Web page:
Considered one of America's great biologists in his day but now barely remembered outside specialist circles, Philadelphia scientist Joseph Leidy (1823-1891) deserves a better fate; hopefully, Warren's absorbing biography will rekindle interest in this remarkable polymath. A master anatomist, microscopist, scientific illustrator and pioneer of protozoology and forensic medicine, Leidy in 1858 described and oversaw the assembly of a 28-foot, duck-billed, herbivorous Hadrosaurus, the first reasonably complete American dinosaur ever brought to lightAa sensational feat that launched the nation's love affair with dinosaurs. Leidy's discovery in 1846 of Trichina larvae (the parasite that causes trichinosis in humans) in pigs earns Warren's accolade as a milestone in public health, yet, as Warren acknowledges, European biologists working out the life cycle of the parasite ignored Leidy's critical find. In this instance, as in several others, the self-effacing Leidy, though a driven, tireless researcher, refused to claim credit for the priority of his work. Almost saintly by today's standards of cutthroat careerism, Leidy, who married happily at age 41, in many ways seems an atypical scientist. He wept during theater performances, revered all lifeArefusing even to step on a cockroachAand shunned the limelight and avoided scientific meetings. That his work was almost completely descriptive, not experimental, makes him seem outdated, yet his generous life, narrated against a panoramic backdrop of the transformation of American science from elitist club to rigorous discipline, illumines how science progresses and reputations are made or lost. Warren is Institute Professor at the Wistar Institute in Philadelphia and a professor emeritus of the University of Pennsylvania. 29 b&w illustrations, not seen by PW.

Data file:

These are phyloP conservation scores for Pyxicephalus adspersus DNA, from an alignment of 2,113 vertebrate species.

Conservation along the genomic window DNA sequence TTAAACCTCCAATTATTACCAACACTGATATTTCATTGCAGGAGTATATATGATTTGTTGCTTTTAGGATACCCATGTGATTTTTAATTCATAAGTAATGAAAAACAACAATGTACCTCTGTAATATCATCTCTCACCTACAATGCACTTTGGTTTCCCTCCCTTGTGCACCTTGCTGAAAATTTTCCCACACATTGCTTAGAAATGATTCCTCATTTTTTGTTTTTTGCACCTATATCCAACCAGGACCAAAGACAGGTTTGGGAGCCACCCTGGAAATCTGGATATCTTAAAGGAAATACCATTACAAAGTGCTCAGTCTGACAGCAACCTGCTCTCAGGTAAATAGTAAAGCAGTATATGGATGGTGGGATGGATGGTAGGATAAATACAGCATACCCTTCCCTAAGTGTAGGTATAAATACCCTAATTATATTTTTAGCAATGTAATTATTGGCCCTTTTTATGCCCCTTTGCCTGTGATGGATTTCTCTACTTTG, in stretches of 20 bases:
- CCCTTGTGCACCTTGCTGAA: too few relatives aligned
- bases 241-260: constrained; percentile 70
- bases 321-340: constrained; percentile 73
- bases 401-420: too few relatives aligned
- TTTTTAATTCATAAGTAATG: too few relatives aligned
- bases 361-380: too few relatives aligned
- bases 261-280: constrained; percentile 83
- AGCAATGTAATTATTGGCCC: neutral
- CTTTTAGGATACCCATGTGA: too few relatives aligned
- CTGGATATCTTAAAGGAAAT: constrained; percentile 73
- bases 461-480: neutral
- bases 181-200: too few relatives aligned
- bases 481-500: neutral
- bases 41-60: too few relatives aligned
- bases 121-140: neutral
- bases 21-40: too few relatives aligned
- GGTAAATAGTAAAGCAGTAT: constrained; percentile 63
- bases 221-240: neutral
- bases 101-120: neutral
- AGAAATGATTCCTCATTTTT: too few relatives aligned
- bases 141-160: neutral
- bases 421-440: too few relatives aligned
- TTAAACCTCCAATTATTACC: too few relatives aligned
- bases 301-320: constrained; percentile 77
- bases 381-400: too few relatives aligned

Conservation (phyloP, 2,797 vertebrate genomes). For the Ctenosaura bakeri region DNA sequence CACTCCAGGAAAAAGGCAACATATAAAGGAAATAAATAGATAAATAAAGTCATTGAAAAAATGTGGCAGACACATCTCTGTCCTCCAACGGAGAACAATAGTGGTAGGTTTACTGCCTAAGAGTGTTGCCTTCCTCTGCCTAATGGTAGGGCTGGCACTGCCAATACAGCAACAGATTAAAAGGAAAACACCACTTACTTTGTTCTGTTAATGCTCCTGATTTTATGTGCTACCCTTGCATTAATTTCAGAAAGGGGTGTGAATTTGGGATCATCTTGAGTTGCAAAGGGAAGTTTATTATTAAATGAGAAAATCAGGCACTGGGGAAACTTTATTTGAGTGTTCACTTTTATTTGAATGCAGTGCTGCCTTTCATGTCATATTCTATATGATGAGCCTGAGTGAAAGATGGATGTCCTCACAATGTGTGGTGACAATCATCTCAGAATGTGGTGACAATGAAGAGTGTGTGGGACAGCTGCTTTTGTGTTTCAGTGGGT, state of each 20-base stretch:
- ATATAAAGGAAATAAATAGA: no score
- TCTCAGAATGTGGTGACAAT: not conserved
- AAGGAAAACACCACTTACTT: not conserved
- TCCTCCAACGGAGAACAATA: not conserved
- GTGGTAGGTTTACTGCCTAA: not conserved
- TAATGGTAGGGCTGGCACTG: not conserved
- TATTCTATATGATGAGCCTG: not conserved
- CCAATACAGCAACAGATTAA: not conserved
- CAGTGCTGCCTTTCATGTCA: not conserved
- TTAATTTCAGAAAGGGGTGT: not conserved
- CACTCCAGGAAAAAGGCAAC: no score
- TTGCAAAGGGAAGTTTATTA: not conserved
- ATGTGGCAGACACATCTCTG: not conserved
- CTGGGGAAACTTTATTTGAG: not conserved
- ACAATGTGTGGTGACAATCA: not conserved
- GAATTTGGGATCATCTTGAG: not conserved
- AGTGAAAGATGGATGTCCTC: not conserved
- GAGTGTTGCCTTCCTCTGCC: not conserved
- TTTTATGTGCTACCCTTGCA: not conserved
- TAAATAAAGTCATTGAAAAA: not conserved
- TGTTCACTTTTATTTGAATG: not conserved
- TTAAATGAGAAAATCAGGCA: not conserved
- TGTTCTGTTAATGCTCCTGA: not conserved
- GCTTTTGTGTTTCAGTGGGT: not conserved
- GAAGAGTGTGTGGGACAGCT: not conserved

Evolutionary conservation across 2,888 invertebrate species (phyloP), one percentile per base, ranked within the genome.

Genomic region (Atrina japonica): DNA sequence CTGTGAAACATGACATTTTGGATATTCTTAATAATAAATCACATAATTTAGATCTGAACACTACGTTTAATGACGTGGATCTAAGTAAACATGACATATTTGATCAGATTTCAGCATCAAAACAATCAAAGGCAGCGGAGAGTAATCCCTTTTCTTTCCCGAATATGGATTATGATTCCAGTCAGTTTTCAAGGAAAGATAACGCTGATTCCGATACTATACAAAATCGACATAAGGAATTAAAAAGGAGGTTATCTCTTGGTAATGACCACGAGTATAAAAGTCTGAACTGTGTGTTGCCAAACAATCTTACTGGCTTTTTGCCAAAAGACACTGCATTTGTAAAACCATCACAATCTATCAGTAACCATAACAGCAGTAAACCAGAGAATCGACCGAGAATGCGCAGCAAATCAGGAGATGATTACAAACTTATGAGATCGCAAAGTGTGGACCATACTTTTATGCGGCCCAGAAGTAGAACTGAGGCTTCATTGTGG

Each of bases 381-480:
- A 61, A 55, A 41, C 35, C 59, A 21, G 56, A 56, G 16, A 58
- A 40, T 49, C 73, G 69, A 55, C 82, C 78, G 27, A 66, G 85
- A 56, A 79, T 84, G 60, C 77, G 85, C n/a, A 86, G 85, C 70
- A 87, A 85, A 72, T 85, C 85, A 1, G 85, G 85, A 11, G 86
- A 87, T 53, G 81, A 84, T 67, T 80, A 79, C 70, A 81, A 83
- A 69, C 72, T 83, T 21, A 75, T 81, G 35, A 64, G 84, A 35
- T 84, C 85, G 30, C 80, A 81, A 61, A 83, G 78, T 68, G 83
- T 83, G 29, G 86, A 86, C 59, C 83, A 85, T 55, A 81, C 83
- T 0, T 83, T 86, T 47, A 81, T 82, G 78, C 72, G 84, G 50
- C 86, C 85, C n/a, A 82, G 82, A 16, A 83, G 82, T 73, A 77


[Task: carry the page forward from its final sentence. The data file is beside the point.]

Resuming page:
Copyright 1998 Reed Business Information, Inc.
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Descripción Yale University Press. Hardcover. Estado de conservación: New. Hardcover. 320 pages. Dimensions: 9.6in. x 6.4in. x 1.0in.This is the first published biography of the remarkable Joseph Leidy (1823-91), a scientist of astonishing achievement and breadth of interests. A man who seemed to know everything, Leidy was-among many other things-the foremost human anatomist of his time, the first truly productive microscopist, the father of American protozoology and parasitology, and the founder of American invertebrate paleontology. This item ships from multiple locations. Your book may arrive from Roseburg,OR, La Vergne,TN. Hardcover. Nº de ref. de la librería 9780300073591